With respect to the so-called 1863 CSA ingot, it is almost certainly a recent fantasy concoction. The lettering and numbers do not resemble diesinking examples from the period. There is an abundance of fantasy CSA (and Union) Civil War items like this. The CSA was "silver-poor". At the time of their defeat, their tiny remaining treasury consisted almost exclusively of Mexican silver coinage, with which disheveled, discharged Confederate soldiers were paid by the victorious Union generals in charge of disbanding the Confederate Army.
Harold Levi writes:
I have seen similar Confederate bars, two images are attached. Earlier this year, Pierre Fricke contacted George Corell, my research associate, about two so-called Confederate silver bars. After some e-mail and face-to-face discussions between Corell and Fricke, images of the bars were passed to Fred Holabird, an expert on gold and silver bars. The response was what was expected, they were obvious fakes.
I spent over six years in research before publishing my book on the Confederate cent, and continue to research today. George Corell has spent nearly thirty years researching a sterling silver Confederate one-fourth coin he owns. During all of this research, neither of us had seen, read or heard of Confederate silver bars until these two appeared.
The Confederacy had both gold and silver bars, which were of Federal (Union) origin. Corellís research of mint records show that both silver and gold bars were in the New Orleans Mint. Gold bars were in the Dahlonega Mint and, presumably, in the Charlotte Mint. All of this being at the time the Confederacy took control of these mints. C.G. Memminger, CSA Secretary of the Treasury, was opposed to the time and expense it would take to recast these bars or to melt and cast Federal specie. Memmingerís view was that the bars and specie could be used in Europe as they were. The existence of original Confederate gold or silver bars is doubtful.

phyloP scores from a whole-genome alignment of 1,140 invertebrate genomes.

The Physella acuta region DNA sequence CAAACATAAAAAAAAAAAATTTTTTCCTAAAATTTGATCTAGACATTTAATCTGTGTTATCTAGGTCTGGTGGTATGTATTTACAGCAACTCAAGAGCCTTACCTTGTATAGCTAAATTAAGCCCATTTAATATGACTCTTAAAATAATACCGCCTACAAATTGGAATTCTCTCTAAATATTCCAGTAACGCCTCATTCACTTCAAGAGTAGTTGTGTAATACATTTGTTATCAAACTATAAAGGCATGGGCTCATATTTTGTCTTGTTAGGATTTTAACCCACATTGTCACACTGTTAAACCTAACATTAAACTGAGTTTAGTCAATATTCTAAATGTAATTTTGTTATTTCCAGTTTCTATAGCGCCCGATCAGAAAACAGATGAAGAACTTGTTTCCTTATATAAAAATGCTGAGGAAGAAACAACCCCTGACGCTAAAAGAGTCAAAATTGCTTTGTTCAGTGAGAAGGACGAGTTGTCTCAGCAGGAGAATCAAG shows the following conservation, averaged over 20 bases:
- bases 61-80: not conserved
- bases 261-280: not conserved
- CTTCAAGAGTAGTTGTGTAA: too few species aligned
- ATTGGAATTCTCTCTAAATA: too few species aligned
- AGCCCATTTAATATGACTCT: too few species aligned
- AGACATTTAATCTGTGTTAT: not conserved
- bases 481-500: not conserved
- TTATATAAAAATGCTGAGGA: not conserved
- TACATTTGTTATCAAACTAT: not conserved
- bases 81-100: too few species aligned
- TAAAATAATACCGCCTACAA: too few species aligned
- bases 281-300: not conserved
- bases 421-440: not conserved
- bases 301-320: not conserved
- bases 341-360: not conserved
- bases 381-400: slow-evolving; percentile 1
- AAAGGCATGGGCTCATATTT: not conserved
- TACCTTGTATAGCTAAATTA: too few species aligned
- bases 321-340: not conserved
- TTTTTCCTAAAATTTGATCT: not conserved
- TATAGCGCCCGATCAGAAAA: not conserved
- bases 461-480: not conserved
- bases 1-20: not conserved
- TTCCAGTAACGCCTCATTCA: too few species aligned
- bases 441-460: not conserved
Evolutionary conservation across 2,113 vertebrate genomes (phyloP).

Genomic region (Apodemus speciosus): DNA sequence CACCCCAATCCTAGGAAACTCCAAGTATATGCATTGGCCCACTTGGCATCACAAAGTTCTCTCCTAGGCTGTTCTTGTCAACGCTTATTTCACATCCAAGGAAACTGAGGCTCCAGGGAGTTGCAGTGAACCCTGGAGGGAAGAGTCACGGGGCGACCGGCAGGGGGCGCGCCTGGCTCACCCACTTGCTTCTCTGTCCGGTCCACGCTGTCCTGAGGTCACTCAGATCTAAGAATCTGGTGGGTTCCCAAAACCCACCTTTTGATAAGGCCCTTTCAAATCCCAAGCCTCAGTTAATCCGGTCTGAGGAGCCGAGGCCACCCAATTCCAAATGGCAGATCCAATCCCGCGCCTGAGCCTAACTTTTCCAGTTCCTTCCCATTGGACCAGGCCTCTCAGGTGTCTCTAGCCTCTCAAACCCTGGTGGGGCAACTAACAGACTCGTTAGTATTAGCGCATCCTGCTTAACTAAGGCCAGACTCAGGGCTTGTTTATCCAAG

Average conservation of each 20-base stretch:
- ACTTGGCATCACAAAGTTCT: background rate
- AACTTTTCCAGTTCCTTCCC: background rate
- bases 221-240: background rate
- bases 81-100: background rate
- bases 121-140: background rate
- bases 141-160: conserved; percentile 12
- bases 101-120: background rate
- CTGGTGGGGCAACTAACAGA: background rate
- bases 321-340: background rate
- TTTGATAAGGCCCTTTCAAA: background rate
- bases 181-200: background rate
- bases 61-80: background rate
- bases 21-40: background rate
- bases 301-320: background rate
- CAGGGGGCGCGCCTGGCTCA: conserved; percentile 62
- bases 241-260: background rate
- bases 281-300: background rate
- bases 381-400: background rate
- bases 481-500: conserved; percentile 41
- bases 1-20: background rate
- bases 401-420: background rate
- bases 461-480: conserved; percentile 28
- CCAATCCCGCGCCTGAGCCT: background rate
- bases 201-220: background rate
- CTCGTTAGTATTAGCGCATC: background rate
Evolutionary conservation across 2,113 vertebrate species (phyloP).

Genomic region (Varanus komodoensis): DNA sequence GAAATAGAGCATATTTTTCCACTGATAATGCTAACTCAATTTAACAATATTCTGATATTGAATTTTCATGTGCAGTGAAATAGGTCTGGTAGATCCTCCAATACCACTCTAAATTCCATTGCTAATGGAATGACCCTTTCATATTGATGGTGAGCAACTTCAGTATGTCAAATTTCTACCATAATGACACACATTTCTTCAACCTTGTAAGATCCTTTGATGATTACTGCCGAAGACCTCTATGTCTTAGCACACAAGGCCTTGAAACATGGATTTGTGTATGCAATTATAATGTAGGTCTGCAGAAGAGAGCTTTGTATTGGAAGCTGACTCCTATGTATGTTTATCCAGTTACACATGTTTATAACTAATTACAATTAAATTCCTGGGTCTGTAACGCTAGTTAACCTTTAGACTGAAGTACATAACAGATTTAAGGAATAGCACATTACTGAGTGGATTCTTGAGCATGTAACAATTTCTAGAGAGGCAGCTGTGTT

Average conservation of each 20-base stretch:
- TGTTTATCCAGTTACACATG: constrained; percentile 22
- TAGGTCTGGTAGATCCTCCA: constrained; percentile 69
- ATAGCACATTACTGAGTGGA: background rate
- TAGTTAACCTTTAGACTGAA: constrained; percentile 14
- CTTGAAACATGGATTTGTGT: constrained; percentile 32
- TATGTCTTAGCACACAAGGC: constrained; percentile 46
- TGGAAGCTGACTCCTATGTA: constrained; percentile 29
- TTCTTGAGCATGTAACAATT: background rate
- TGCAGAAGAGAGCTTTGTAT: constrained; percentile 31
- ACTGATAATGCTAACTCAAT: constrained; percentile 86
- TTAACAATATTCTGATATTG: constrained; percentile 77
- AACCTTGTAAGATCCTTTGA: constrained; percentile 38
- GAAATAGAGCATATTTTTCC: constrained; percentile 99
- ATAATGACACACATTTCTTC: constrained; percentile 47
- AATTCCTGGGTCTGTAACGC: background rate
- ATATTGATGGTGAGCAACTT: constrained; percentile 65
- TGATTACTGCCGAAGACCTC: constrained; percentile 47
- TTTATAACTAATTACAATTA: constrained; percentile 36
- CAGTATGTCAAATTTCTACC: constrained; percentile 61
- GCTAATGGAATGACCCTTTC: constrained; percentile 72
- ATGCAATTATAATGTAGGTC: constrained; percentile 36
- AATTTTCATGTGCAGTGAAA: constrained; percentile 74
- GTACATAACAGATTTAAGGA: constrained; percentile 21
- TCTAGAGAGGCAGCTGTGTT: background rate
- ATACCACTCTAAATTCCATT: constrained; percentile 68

George Corell adds:
Another thing missing, which I mentioned to the gentleman that contacted me concerning his CSA bars, is the noticeable lack of an Assayers stamp.
Fred Holabird writes:
On the CSA ingots, it has been a hot topic recently. One showed up at the Baltimore ANA in August and it was reported that three more showed up in Michigan at a coin show there. These ingots have not been tested or analyzed by anyone with knowledge about antiquarian ingots to my knowledge. I have seen scans of two (maybe the same piece?), including one submitted to the History Detectives television show, for which I was consulted.
There are several suspicious things about these.
a. They resemble no known legitimate ingots
b. They are completely new to the historical record
c. They have come into the marketplace surreptitiously
d. The markings on the ingot have everything wrong with them, and little correct
My cautious and preliminary opinion is that they were made to fool people in an innocent way, in the same manner a souvenir copy, imitation, or creation of an antiquarian piece is made and rendered into the marketplace. Many of us have thoroughly researched ingots produced during the Civil War, primarily from Dahlonega.
Below are the images submitted by Paul Horner (top) and Harold Levi (bottom). The ingots have similar wording, but very different lettering styles. -Editor
Wayne Homren, Editor
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